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Anthropology Minor

From the Greek anthropos (human) and logia (study), the word anthropology itself tells us it is the field that seeks to understand humankind, from the beginnings millions of years ago up to the present day. Anthropology considers how people's behaviors changes over time, and how people and seemingly dissimilar cultures are different and the same.

Anthropology provides a framework for understanding and communicating with people from a variety of backgrounds, which is a critical skill in our world. It also provides the scientific literacy that is necessary for solving the increasingly complex environmental challenges that we face.


Anthropology is divided into four subfields: biological anthropology, archaeology, linguistic anthropology, and cultural anthropology.

Biological Anthropology

is the study of human evolution including comparisons of DNA and skeletal materials with our closest biological relatives, the primates.


supplies a methodology and a framework for understanding and reconstructing both the historic and prehistoric pasts.  Prehistory involves deep time: four million years of human development.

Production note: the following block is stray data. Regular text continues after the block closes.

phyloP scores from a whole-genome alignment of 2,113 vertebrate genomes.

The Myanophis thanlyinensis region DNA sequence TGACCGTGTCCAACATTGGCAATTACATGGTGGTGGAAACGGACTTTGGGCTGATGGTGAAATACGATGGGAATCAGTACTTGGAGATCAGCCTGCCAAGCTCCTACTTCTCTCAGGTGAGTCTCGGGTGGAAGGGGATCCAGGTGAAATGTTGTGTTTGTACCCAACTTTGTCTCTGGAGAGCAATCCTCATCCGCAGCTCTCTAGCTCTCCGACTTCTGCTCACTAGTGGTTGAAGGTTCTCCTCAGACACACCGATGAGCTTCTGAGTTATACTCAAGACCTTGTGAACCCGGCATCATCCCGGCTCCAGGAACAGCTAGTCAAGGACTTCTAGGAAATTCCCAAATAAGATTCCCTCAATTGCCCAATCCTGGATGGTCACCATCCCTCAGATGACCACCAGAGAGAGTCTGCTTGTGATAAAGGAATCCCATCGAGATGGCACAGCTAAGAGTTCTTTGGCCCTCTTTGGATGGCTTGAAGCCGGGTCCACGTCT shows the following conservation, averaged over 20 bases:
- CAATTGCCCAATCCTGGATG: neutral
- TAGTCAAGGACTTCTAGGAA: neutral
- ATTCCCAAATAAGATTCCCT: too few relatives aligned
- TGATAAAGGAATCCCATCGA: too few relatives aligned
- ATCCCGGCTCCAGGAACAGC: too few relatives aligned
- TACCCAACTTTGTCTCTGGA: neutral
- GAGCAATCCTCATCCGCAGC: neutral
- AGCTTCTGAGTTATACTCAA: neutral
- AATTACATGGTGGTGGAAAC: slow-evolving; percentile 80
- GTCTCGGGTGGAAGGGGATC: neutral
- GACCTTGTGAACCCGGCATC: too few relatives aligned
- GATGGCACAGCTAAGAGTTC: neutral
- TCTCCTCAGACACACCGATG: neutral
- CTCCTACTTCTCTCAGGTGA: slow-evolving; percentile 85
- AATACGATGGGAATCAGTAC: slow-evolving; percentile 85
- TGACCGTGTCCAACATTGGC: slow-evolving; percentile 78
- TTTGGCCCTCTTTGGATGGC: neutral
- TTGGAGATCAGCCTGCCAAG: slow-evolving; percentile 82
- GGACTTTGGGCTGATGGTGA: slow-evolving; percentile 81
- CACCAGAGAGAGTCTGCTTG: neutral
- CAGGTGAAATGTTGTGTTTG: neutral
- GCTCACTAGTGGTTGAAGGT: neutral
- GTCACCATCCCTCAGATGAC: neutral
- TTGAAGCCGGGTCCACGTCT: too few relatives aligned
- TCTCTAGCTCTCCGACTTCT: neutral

Linguistic Anthropology

involves analyzing the use and development of human language. Language, unlike animal communication systems, has no limits in time and space.

Cultural Anthropology

provides comparative and holistic perspectives on the ways in which people behave, think, and create the distinctive patterns with which they identify as groups.

Campus Coordinators

Dahlonega Campus: Dr. Bill Balco

Gainesville Campus: Dr. Steven Nicklas

Oconee Campus: Dr. Pam Sezgin

Study Abroad in Sicily: Archaeology Program

  • Experience archaeology hands-on in a research environment
  • Participate in practical archaeological fieldwork, including survey, excavation, and laboratory analysis
  • Discover ancient Sicilian culture

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